USCA11 Case: 20-10805     Date Filed: 10/08/2020    Page: 1 of 8



                                                             [DO NOT PUBLISH]



              IN THE UNITED STATES COURT OF APPEALS

                       FOR THE ELEVENTH CIRCUIT
                         ________________________

                               No. 20-10805
                           Non-Argument Calendar
                         ________________________

                   D.C. Docket No. 3:18-cv-01467-HES-PDB


HAKIM ABDULLAH,
CEOPHIA PERKINS,

                                                             Plaintiffs-Appellants,

                                    versus

JACKSONVILLE HOUSING AUTHORITY,
ANTHONY JACKSON,
employee in an individual personal capacity,
FREDERICK MCKINNIES,
CEO, in an individual personal capacity,

                                                            Defendants-Appellees.
                         ________________________

                  Appeal from the United States District Court
                      for the Middle District of Florida
                        ________________________

                               (October 8, 2020)

Before BRANCH, GRANT, and FAY, Circuit Judges.
          USCA11 Case: 20-10805       Date Filed: 10/08/2020   Page: 2 of 8



PER CURIAM:

      Hakim Abdullah and Ceophia Perkins, proceeding pro se, appeal the district

court’s dismissal of their 42 U.S.C. § 1983 claims. We affirm.

                                         I.

      In 2018, Hakim Abdullah and Ceophia Perkins filed a 42 U.S.C. § 1983

claim against Jacksonville Housing Authority and its employee, Anthony Jackson,

alleging that the defendants unlawfully evicted Perkins from her apartment. They

demanded many things: a jury trial, damages, termination of the employment of

both Jackson and Frederick McKinnies (the CEO of Jacksonville Housing

Authority), and referral of the matter to the Federal Bureau of Investigation.

Although both Abdullah and Perkins signed the complaint, they did not explain

how Abdullah was associated with the eviction of Perkins.

      Because Abdullah and Perkins filed motions to proceed in forma pauperis, a

magistrate judge reviewed the viability of their complaint under 28 U.S.C.

§ 1915(e)(2)(B). That section requires a court to dismiss an action by a plaintiff

proceeding in forma pauperis if at any time the court determines the action is

frivolous, malicious, or fails to state a claim on which relief may be granted. The

magistrate determined that their complaint failed to state a claim on which relief

could be granted—it contained mostly conclusory statements and few facts. But



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because they were proceeding pro se, the magistrate gave them an opportunity to

amend.

      In their amended complaint, Abdullah and Perkins reiterated their § 1983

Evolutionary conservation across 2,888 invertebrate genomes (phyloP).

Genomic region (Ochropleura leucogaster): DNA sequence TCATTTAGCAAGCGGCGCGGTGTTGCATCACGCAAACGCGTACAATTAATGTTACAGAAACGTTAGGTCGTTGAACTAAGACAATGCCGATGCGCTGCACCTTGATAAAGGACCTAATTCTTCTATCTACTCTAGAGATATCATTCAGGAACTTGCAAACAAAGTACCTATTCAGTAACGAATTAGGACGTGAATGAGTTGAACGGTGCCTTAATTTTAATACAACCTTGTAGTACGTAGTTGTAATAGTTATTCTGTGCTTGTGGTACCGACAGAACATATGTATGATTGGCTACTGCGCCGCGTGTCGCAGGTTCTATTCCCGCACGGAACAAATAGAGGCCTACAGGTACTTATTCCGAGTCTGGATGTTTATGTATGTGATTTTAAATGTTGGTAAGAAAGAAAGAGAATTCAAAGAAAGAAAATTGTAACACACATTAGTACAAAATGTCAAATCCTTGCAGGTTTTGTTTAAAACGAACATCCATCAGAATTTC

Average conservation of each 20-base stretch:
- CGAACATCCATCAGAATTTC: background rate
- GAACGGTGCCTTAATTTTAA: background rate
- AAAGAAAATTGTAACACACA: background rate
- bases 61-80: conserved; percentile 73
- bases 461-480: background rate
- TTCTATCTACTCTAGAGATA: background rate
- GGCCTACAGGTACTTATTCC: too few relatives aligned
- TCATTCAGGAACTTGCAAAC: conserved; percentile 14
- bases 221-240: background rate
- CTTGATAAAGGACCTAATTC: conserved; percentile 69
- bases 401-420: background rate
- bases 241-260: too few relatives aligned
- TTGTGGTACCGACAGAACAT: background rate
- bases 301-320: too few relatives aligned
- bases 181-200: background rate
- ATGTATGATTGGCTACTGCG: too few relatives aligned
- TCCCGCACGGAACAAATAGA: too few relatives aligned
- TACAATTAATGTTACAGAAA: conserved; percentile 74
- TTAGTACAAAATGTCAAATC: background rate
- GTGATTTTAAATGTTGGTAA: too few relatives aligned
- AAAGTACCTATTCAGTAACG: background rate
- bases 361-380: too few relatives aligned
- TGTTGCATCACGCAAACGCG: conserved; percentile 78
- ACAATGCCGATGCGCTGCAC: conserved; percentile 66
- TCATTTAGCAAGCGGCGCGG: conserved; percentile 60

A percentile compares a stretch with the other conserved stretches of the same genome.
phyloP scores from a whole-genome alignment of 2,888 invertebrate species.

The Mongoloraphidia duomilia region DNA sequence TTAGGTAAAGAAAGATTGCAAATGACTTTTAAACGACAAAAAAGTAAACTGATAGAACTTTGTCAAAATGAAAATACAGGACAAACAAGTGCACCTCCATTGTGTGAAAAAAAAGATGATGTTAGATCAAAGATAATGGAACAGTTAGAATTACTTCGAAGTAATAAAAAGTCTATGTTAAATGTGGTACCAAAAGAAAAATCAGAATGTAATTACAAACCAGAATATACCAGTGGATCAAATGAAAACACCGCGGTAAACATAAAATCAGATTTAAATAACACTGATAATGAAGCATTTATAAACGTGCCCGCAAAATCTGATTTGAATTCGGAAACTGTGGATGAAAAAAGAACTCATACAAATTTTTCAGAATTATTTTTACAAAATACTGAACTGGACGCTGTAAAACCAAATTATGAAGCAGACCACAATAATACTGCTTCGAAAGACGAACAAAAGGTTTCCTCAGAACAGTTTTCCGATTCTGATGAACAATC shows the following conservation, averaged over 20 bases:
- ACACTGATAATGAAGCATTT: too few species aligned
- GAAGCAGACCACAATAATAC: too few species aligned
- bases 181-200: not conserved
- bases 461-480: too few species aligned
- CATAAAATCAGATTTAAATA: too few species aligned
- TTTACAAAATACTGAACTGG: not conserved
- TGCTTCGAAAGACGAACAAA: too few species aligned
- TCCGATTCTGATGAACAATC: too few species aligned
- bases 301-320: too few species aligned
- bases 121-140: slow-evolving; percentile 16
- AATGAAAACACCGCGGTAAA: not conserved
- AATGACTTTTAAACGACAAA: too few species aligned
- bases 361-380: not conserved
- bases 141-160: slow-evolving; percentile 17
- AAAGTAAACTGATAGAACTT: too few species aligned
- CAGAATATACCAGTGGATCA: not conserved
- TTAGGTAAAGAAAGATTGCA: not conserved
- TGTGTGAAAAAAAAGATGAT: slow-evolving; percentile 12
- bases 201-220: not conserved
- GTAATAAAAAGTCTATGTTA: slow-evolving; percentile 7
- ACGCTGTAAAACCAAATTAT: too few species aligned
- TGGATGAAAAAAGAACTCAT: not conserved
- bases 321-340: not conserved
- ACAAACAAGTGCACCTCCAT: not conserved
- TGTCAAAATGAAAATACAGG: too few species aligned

claims, added McKinnies as a defendant in the caption of the case (but not the

“Parties” section), alleged that Abdullah was evicted from his apartment when

under the protection of a bankruptcy stay, and stated that Perkins is a “disabled

citizen” who lost her personal effects from her eviction. And they attached thirteen

documents (some twice).

      After carefully reviewing the amended complaint, the magistrate again

issued a report and recommendation pursuant to § 1915(e)(2)(B). The magistrate

recommended dismissing the complaint for various reasons—including for failure

to state a claim on which relief could be granted—and denying their motions to

proceed in forma pauperis as moot. But Abdullah and Perkins paid the filing fee

and, because they no longer proceeded in forma pauperis, the magistrate judge

concluded that consideration of their complaint under § 1915 was unwarranted and

vacated the report and recommendation.

      Eight days after the magistrate judge vacated the report, the defendants filed

a motion to dismiss, citing six different grounds for dismissal. Not to be outdone,

Abdullah and Perkins filed motions to strike and for default judgment. Among

other arguments, they contended that the magistrate’s “order” was invalid because

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the magistrate did not have jurisdiction to enter a report and recommendation

without their consent.

      The district court granted the motion to dismiss and denied Abdullah and

Perkins’s motions. Although the pleadings were not entirely clear on what causes

of action Abdullah and Perkins were pursuing, the district court did a thorough job

explaining why dismissal was warranted. It first found that it did not have subject

matter jurisdiction over the plaintiffs’ claims to the extent they sought appellate

review of completed state court eviction proceedings, citing the Rooker-Feldman

doctrine (which forbids a losing party in state court from filing suit in federal court

to complain of injury caused by the state court judgment). District of Columbia

Court of Appeals v. Feldman, 

460 U.S. 462

, 482 (1983); Rooker v. Fidelity Trust

Co., 

263 U.S. 413

, 416 (1923). It then found that the § 1983 claims were barred by

the four-year statute of limitations for personal injury claims and that the claims

based on alleged violations of the bankruptcy stay were barred by collateral

estoppel. Finally, it found that the remainder of the complaint failed to contain